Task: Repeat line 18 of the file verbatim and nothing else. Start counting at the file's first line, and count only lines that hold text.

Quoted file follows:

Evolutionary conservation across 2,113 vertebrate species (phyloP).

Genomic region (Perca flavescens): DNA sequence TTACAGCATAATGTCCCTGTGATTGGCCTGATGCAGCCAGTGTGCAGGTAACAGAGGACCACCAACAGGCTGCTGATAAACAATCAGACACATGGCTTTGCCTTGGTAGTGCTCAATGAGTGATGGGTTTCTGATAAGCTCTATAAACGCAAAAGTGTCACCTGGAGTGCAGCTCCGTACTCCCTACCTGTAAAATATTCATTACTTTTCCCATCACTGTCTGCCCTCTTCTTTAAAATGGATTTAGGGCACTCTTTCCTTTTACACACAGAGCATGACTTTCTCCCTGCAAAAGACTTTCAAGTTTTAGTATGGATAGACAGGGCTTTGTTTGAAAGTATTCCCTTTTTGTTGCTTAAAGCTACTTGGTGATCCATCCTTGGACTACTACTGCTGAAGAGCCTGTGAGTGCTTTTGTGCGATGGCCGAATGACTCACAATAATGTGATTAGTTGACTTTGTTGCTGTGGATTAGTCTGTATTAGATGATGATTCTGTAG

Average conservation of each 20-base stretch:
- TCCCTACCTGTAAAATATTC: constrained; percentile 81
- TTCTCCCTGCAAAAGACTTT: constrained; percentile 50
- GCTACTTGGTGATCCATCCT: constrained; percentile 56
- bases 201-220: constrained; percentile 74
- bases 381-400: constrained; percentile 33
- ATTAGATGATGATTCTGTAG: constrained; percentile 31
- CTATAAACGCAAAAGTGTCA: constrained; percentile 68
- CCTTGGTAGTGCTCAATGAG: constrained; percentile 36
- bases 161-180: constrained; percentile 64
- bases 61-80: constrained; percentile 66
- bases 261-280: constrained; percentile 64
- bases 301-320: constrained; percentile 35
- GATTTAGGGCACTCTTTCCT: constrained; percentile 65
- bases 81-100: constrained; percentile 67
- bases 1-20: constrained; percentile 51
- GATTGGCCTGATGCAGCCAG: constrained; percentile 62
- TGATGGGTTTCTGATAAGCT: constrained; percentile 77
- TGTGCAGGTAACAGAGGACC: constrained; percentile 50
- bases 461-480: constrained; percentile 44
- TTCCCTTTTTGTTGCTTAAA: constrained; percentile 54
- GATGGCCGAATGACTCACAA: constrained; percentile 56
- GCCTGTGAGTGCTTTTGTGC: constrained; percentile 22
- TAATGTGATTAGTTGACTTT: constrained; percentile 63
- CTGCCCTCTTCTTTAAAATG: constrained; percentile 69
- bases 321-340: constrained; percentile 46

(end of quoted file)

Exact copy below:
- bases 1-20: constrained; percentile 51